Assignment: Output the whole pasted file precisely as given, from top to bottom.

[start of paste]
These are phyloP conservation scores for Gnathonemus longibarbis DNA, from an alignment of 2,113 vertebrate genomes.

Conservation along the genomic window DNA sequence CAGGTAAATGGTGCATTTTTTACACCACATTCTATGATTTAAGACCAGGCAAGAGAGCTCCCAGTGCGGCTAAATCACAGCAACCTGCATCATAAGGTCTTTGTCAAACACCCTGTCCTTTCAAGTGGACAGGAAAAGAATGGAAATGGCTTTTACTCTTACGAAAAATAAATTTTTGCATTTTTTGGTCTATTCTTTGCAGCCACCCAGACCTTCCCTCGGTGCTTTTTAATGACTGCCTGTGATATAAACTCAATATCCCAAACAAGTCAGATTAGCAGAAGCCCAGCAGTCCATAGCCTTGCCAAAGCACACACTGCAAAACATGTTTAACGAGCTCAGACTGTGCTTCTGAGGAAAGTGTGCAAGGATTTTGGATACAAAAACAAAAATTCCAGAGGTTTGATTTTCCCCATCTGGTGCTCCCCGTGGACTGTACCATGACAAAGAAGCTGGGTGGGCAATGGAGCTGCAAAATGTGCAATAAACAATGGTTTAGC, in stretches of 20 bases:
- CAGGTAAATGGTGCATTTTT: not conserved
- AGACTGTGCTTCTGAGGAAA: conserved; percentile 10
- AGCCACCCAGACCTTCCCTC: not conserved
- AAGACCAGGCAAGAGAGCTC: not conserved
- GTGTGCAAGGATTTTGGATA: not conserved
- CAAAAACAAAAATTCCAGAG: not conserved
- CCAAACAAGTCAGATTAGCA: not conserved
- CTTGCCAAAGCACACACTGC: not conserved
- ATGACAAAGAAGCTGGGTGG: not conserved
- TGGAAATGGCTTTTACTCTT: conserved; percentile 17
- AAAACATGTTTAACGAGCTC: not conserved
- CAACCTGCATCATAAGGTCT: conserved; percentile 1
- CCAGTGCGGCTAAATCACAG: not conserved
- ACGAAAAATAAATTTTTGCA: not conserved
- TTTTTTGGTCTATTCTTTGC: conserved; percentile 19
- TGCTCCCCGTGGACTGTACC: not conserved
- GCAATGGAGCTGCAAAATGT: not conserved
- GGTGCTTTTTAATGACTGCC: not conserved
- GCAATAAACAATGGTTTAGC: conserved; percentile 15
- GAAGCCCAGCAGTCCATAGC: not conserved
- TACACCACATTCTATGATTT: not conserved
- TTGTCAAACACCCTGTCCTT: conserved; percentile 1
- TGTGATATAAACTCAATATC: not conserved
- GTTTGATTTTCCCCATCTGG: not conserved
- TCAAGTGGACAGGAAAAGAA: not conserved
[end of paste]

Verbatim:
These are phyloP conservation scores for Gnathonemus longibarbis DNA, from an alignment of 2,113 vertebrate genomes.

Conservation along the genomic window DNA sequence CAGGTAAATGGTGCATTTTTTACACCACATTCTATGATTTAAGACCAGGCAAGAGAGCTCCCAGTGCGGCTAAATCACAGCAACCTGCATCATAAGGTCTTTGTCAAACACCCTGTCCTTTCAAGTGGACAGGAAAAGAATGGAAATGGCTTTTACTCTTACGAAAAATAAATTTTTGCATTTTTTGGTCTATTCTTTGCAGCCACCCAGACCTTCCCTCGGTGCTTTTTAATGACTGCCTGTGATATAAACTCAATATCCCAAACAAGTCAGATTAGCAGAAGCCCAGCAGTCCATAGCCTTGCCAAAGCACACACTGCAAAACATGTTTAACGAGCTCAGACTGTGCTTCTGAGGAAAGTGTGCAAGGATTTTGGATACAAAAACAAAAATTCCAGAGGTTTGATTTTCCCCATCTGGTGCTCCCCGTGGACTGTACCATGACAAAGAAGCTGGGTGGGCAATGGAGCTGCAAAATGTGCAATAAACAATGGTTTAGC, in stretches of 20 bases:
- CAGGTAAATGGTGCATTTTT: not conserved
- AGACTGTGCTTCTGAGGAAA: conserved; percentile 10
- AGCCACCCAGACCTTCCCTC: not conserved
- AAGACCAGGCAAGAGAGCTC: not conserved
- GTGTGCAAGGATTTTGGATA: not conserved
- CAAAAACAAAAATTCCAGAG: not conserved
- CCAAACAAGTCAGATTAGCA: not conserved
- CTTGCCAAAGCACACACTGC: not conserved
- ATGACAAAGAAGCTGGGTGG: not conserved
- TGGAAATGGCTTTTACTCTT: conserved; percentile 17
- AAAACATGTTTAACGAGCTC: not conserved
- CAACCTGCATCATAAGGTCT: conserved; percentile 1
- CCAGTGCGGCTAAATCACAG: not conserved
- ACGAAAAATAAATTTTTGCA: not conserved
- TTTTTTGGTCTATTCTTTGC: conserved; percentile 19
- TGCTCCCCGTGGACTGTACC: not conserved
- GCAATGGAGCTGCAAAATGT: not conserved
- GGTGCTTTTTAATGACTGCC: not conserved
- GCAATAAACAATGGTTTAGC: conserved; percentile 15
- GAAGCCCAGCAGTCCATAGC: not conserved
- TACACCACATTCTATGATTT: not conserved
- TTGTCAAACACCCTGTCCTT: conserved; percentile 1
- TGTGATATAAACTCAATATC: not conserved
- GTTTGATTTTCCCCATCTGG: not conserved
- TCAAGTGGACAGGAAAAGAA: not conserved